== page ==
Three Men Hit With 63 Charges Related To Deadly Duck Boat Sinking


Becky Falcon A professional freelance journalist
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Three former tour company employees were slammed Friday with multiple counts of manslaughter and endangerment following the drowning of 17 people on Table Rock Lake.

An amphibious duck boat vehicle owned by the now-defunct tour company, “Ride the Ducks Branson,” sank in Table Rock Lake on July 19, 2018, due to a thunderstorm that led to strong winds, the New York Times reported

Captain Kenneth McKee, general manager Curtis Lanham and operations supervisor Charles Baltzell are faced with a total of 63 felony counts of manslaughter and endangerment, CNN reported.

Missouri State Highway Patrol Master Sergeant Mark Green released a probable cause statement detailing that the craft had 29 passengers at the time of the tragedy. (RELATED: 2 Students Dead After Boat Capsizes During Rowing Practice)

“There were 29 passengers, one Captain and one (road) Driver (drives Duck on-road only), onboard, when it sank. A total of 12 children, under the age of 17 were on board. The (road) driver and 16 passengers perished. Of the 17 victims that died, 5 of those were children.” Green’s statement read.

“Captain McKee failed to exercise his duties and responsibilities as a licensed captain, by entering the lake during a severe thunderstorm warning. He did not follow policy or training guidelines in that he failed to have passengers don personal floatation devices as Stretch Duck 7 took on water,” Green added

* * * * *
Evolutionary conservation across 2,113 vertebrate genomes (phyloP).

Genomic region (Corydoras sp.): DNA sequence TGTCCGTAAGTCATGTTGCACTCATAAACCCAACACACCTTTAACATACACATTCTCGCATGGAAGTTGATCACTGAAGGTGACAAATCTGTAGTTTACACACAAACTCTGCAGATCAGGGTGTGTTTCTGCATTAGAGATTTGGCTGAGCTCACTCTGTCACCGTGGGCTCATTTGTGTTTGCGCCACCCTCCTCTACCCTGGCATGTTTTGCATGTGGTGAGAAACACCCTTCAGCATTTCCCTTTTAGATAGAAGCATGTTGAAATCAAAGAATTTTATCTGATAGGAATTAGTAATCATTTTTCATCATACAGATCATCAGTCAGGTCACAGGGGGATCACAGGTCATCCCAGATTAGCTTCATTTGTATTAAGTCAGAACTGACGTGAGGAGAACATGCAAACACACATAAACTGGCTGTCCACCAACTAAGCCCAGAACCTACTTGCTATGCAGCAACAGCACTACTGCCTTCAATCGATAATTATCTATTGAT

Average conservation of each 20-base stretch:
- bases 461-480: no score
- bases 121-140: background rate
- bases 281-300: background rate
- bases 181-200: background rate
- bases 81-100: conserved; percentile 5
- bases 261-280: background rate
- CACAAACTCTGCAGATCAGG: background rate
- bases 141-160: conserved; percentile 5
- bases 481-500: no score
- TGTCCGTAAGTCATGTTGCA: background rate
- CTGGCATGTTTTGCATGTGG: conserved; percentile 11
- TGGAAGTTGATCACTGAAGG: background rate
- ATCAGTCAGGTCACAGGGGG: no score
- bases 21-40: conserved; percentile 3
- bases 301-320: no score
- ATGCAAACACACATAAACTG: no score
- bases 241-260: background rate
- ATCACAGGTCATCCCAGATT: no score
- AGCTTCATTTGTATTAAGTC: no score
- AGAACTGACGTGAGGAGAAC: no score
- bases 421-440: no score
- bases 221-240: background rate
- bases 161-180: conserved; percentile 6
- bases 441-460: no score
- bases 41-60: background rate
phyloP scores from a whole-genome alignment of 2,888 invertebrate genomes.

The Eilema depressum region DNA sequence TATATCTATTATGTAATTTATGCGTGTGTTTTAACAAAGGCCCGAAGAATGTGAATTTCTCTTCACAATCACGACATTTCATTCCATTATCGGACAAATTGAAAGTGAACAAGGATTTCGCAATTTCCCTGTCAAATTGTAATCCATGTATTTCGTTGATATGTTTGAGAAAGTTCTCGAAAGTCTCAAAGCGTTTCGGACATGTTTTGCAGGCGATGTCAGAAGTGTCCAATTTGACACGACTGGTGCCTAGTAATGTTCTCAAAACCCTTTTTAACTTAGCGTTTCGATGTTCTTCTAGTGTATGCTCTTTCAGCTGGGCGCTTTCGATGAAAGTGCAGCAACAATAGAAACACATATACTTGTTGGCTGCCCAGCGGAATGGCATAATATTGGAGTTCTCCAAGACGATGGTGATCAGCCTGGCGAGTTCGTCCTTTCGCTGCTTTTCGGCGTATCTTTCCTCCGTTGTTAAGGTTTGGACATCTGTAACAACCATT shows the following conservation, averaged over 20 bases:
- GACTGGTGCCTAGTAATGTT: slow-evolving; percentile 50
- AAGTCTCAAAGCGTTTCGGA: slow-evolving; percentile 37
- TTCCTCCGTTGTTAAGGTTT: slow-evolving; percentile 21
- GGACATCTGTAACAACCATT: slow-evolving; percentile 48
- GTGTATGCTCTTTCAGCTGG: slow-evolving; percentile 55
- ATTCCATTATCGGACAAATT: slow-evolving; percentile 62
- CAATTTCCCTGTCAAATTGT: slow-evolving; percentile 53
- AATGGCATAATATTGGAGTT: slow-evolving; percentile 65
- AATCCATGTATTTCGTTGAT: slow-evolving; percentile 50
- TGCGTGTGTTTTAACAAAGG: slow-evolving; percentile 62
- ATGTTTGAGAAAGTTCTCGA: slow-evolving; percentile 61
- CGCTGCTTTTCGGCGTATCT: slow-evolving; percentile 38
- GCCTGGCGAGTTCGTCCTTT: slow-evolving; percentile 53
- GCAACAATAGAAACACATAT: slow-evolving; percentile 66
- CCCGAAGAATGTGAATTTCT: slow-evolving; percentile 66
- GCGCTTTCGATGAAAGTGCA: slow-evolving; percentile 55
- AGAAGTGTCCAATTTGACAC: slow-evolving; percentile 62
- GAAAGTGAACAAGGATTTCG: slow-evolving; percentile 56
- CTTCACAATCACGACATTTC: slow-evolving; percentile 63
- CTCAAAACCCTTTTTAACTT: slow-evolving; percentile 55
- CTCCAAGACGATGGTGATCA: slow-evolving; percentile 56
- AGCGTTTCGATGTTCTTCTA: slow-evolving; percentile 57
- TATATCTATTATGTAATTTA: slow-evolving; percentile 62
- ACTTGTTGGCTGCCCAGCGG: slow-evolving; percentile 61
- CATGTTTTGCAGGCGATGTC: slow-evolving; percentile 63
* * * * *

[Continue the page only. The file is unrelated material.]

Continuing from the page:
McKee is facing 17 counts of first-degree involuntary manslaughter as well as 12 counts of first-degree endangering the welfare of a child, Reuters reported.

McKee’s attorneys, J.R. Hobbs and Marilyn B. Keller told CNN, “We are reviewing the charges, anticipate not guilty pleas will be entered and will continue to vigorously represent Mr. McKee.” (RELATED: Missouri Accident Is Not The First Time That A Duck Boat Ride Has Turned Fatal)

Baltzell and Lanham face 17 counts of first-degree involuntary manslaughter for failing to warn drivers of the bad weather and failing to suspend tours even though thunderstorm warnings had been issued, Fox59 reported.

“Although this was a tragedy, we do not believe that any of those charged committed any criminal conduct and intend to fight the matter in both state and federal court,” said Lanham’s attorney, Tom Bath, according to the Arkansas Democrat Gazette

Baltzell’s attorney, Justin Johnston, reiterated on Friday that his client is innocent and “intends to contest these charges in court vigorously, the New York Times reported.